IPI argues legislators should consider the inflated cost of public construction projects in Illinois before they allow any tax or fee hikes. Austin Berg, Director of Content Strategy for the Illinois Policy Institute, points to high compensation costs for Illinois workers—Illinois has the highest workers’ compensation costs in the Midwest—and prevailing-wage requirements as key cost drivers for Illinois transportation projects. As an example, Berg compared Illinois to Indiana and found Indiana’s average workers’ compensation insurance premium costs made up only 4 percent of an average payroll, compared to 22 percent in Illinois.
It is not appropriate to add the burden of additional tax or fee increases on households that are already cash-strapped. Even worse, a gas tax hike would raise prices on goods and services throughout the economy because virtually all consumer goods are transported using gasoline-powered vehicles. In fact, nearly 70 percent of all freight transported annually in the United States, accounting for manufactured and retail goods worth $671 billion, is transported by truck, according to Truckinfo.net. Businesses will simply pass the added costs on to consumers.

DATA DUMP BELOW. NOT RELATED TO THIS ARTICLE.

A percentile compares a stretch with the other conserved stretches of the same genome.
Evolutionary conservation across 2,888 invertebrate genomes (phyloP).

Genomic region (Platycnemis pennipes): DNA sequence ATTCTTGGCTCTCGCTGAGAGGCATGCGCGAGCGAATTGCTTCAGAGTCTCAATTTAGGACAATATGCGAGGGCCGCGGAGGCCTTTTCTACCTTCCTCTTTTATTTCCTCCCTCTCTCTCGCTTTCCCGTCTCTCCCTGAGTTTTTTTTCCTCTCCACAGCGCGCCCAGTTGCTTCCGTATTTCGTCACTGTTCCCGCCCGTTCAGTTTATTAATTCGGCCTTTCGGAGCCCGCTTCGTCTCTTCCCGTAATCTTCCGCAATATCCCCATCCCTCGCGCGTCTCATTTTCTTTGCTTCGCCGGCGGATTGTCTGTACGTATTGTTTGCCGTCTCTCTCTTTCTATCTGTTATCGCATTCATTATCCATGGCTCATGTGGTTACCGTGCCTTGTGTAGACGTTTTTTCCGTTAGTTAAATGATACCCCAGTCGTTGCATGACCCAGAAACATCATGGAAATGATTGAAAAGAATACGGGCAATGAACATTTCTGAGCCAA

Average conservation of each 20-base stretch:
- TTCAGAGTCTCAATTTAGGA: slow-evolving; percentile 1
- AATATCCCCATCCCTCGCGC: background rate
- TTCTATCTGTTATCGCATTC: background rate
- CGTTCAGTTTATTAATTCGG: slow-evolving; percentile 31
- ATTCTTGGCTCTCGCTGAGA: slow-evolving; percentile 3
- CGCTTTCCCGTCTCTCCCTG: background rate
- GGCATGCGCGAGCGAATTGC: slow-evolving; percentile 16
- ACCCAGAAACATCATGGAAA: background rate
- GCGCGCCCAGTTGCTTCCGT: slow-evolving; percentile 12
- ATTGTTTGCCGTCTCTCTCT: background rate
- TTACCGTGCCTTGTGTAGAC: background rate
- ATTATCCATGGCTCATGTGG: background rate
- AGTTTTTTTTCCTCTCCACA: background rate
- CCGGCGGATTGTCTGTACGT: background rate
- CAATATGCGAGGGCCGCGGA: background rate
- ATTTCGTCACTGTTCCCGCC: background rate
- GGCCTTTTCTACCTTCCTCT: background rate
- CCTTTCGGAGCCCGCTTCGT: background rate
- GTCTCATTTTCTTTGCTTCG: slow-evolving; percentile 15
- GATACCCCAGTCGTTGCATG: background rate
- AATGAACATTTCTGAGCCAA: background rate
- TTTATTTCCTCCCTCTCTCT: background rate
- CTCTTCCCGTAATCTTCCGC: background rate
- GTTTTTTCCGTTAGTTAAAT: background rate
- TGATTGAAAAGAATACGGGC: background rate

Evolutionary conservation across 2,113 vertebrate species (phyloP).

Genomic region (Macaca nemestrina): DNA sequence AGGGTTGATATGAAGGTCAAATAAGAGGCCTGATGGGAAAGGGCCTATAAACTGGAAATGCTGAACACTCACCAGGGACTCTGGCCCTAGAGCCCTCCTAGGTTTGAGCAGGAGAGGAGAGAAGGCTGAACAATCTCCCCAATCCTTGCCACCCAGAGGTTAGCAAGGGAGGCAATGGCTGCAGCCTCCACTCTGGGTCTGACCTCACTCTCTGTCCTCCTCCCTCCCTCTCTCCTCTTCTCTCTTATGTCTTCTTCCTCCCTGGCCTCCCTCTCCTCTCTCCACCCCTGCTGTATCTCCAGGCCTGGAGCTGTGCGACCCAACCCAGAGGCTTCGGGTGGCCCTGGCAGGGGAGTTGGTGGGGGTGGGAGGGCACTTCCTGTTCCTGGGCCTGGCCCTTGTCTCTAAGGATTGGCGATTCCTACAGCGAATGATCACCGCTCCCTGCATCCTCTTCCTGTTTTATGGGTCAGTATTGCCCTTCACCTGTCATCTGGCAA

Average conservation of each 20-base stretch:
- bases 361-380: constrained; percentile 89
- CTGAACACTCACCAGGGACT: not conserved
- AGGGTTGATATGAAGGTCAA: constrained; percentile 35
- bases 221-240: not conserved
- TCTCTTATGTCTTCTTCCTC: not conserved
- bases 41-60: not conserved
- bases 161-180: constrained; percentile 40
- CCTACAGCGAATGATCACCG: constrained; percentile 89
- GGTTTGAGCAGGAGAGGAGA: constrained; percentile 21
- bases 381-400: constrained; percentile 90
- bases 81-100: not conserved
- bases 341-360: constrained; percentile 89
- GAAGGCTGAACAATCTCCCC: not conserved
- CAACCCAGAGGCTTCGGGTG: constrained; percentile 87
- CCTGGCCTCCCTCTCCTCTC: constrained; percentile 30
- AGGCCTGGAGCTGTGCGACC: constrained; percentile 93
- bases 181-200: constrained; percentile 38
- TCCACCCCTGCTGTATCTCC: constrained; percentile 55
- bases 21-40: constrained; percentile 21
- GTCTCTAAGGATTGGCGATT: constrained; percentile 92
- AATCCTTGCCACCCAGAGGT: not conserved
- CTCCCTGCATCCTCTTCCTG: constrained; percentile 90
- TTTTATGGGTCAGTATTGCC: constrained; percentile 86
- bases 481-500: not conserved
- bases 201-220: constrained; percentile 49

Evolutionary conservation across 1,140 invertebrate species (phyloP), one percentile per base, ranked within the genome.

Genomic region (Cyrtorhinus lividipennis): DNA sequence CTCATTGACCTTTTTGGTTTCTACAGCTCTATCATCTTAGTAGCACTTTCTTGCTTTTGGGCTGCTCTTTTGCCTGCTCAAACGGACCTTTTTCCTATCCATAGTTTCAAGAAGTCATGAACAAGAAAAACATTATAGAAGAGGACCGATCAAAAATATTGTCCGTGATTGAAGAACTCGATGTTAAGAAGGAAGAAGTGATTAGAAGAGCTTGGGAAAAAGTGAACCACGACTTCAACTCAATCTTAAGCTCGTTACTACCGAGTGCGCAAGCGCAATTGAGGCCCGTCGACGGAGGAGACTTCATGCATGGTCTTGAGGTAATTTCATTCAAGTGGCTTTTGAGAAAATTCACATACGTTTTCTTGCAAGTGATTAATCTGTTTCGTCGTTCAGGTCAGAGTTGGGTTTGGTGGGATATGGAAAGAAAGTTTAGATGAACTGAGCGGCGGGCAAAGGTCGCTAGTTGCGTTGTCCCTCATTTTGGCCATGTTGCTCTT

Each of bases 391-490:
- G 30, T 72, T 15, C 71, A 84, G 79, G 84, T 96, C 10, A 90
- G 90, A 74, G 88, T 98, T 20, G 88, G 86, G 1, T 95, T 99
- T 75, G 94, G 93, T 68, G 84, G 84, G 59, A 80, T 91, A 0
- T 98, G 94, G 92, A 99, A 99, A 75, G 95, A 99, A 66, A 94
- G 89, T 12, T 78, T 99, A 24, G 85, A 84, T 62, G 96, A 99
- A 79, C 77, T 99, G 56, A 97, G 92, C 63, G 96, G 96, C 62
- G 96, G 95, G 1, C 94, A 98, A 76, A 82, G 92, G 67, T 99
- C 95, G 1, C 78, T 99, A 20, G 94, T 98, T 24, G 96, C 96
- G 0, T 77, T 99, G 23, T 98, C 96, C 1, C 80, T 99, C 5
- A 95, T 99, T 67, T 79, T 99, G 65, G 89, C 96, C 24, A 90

Illinois will have to explore more efficient ways to fund road construction and traffic infrastructure. These include privatizing roads and expanding toll systems. In several cities, transportation agencies are using congestion pricing—varying toll prices based on congestion—to manage demand and limit traffic problems.
The following documents provide additional information about how motor-fuel taxes are applied and their effect on the economy.
Hosed at the Pump: Illinois Gas Taxes